Bathurst opens its open-cast mining case
Expert witnesses to be called by listed Bathurst Resource will outline why they believe conditions will mitigate effects of an open-cast mine on the West Coast's Denniston Plateau.
An Environment Court hearing opened today in Christchurch as Forest & Bird appealed against a resource consent granted earlier this year.
Lawyer Jo Appleyard opened the case for Bathurst Resources, which owns the planned open-cast Escarpment project on the Denniston Plateau on the West Coast of the South Island.
She told the court how mining had been carried out at Denniston since the 1920s, and how the proposed new mine would use best practice to rehabilitate the area and also mitigate effects with pest control.
Ecology, planning and policy experts, including district council staff, would give their reasons for why they believed various conditions would be sufficient to allay about environmental depredation.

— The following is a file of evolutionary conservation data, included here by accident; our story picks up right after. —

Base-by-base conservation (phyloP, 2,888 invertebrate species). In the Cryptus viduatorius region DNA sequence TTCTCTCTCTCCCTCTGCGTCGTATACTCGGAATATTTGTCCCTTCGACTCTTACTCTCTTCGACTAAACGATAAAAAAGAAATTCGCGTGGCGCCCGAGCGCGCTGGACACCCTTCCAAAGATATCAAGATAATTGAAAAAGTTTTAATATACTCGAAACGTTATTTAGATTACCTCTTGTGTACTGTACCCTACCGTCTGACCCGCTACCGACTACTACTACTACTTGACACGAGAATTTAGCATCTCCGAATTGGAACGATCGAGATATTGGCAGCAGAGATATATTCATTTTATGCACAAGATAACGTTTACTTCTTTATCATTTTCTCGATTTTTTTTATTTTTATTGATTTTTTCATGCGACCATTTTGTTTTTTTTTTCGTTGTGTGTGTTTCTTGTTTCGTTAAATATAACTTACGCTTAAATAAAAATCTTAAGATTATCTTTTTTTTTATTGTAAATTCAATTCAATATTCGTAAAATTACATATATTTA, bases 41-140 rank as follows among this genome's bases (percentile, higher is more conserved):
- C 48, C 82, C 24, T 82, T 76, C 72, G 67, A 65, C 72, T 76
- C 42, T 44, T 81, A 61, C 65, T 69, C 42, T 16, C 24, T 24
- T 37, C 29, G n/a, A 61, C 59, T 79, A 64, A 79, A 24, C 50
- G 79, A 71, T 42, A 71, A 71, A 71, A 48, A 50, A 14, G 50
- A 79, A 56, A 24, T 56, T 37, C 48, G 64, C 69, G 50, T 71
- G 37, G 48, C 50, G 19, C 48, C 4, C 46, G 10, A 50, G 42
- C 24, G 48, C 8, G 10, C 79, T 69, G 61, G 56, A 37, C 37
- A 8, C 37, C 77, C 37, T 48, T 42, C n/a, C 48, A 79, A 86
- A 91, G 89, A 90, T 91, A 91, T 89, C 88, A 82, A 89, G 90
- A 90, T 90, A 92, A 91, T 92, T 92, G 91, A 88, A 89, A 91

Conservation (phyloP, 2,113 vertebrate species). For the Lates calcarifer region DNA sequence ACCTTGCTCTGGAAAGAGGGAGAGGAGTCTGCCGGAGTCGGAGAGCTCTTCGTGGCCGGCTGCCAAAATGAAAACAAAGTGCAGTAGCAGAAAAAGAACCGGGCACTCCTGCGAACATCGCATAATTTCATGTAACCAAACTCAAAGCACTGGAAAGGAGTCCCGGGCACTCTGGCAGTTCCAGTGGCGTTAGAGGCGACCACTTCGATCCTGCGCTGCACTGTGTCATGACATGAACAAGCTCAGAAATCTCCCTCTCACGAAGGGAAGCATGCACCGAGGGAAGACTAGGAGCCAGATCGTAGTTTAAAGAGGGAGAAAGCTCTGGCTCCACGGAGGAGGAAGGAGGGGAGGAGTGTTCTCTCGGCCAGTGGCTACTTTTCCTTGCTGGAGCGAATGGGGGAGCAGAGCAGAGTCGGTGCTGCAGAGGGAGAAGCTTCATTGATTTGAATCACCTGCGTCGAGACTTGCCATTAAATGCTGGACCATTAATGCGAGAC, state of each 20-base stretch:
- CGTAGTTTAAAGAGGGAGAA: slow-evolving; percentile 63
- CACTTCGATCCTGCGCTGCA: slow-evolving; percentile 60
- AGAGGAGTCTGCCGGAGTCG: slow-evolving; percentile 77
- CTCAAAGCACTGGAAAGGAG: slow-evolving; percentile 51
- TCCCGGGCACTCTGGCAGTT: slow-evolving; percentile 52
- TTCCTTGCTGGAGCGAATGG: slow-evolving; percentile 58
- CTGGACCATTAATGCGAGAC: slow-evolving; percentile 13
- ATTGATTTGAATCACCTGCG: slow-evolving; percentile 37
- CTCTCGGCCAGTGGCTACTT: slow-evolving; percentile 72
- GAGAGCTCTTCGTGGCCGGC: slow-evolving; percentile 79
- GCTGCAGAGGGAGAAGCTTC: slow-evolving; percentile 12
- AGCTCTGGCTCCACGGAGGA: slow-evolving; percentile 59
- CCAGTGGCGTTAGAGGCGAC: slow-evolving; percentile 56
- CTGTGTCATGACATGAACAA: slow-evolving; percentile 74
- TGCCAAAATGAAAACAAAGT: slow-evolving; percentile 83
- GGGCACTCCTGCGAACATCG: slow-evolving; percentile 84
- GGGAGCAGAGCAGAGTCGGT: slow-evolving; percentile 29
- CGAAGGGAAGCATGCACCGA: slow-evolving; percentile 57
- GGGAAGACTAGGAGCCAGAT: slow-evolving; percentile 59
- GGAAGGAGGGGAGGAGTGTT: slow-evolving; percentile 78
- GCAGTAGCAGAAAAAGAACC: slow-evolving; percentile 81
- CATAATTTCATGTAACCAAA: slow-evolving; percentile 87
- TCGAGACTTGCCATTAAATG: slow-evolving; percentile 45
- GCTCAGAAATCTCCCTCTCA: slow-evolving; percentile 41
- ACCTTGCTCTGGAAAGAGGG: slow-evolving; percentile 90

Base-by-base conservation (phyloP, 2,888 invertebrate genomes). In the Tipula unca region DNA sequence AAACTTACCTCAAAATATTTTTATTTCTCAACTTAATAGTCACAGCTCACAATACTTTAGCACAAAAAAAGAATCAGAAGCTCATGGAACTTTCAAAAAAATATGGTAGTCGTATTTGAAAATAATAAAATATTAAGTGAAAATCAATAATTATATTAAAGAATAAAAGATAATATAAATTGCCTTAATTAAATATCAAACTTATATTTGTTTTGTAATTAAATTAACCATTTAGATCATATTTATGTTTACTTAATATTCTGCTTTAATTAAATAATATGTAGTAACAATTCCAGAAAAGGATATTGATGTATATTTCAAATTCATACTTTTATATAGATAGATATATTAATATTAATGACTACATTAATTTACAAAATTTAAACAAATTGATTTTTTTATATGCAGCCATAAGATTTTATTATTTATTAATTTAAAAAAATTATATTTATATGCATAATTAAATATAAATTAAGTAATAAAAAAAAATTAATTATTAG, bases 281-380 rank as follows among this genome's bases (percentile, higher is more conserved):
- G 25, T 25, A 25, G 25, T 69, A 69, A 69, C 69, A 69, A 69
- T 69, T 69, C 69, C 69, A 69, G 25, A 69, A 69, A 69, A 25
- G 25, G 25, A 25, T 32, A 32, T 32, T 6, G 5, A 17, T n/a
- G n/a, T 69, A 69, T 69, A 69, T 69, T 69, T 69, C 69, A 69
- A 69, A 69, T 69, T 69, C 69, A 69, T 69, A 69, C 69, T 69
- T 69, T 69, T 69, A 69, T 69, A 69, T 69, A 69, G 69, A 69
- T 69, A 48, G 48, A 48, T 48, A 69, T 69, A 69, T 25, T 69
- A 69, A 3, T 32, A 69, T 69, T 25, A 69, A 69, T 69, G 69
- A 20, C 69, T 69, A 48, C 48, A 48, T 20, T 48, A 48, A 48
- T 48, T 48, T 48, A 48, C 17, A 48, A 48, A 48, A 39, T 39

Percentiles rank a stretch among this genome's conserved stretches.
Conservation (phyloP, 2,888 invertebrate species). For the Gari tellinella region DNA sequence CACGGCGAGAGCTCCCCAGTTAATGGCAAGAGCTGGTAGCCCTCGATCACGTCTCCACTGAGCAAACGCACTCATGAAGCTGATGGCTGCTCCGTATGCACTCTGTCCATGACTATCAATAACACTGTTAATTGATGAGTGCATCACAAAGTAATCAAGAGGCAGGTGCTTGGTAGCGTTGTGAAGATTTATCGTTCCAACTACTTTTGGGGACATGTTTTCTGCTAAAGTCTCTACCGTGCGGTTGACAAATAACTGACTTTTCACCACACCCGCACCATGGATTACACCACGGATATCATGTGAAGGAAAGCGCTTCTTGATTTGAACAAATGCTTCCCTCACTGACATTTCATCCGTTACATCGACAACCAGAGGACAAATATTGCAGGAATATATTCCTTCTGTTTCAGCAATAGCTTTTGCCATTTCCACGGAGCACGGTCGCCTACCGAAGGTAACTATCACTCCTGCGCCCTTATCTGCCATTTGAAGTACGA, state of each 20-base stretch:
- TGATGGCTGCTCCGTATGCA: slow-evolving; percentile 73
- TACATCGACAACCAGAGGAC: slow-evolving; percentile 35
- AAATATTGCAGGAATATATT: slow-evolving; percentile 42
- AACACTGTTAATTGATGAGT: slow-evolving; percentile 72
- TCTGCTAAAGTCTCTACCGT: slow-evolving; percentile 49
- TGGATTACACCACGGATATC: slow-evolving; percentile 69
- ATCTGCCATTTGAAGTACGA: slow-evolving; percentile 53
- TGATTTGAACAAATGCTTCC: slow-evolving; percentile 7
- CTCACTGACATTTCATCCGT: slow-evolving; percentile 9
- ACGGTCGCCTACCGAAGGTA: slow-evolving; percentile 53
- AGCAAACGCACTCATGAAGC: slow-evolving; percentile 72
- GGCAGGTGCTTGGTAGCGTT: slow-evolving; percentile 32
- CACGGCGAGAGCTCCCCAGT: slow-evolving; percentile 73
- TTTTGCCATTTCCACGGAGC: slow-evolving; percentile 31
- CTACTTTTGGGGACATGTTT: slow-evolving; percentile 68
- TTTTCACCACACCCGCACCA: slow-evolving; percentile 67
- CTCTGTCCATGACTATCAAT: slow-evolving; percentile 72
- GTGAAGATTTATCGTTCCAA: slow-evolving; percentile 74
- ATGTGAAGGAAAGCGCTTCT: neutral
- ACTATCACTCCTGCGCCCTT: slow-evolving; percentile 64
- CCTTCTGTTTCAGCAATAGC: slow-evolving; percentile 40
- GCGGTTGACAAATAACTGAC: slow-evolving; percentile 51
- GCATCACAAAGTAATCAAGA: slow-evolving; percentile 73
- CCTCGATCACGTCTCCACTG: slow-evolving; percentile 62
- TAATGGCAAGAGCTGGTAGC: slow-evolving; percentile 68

Forest & Bird lawyer Peter Anderson highlighted what he says is the “extraordinarily high ecological values of the plateau, which is on public conservation land".
It is the home of 32 endangered species, he says, including two within the mine footprint. They include a unique polymorphic population of lizards, a carnivorous land snail and an “extraordinary assemblage of invertebrates”.
If consent was granted the special features of the plateau may be lost for little economic benefit, which were dependant on the vagaries of commodity prices, he says.
The hearing will run for two weeks in Christchurch, break for a fortnight, resume for a week at Greymouth and conclude with a final week's hearing in Christchurch.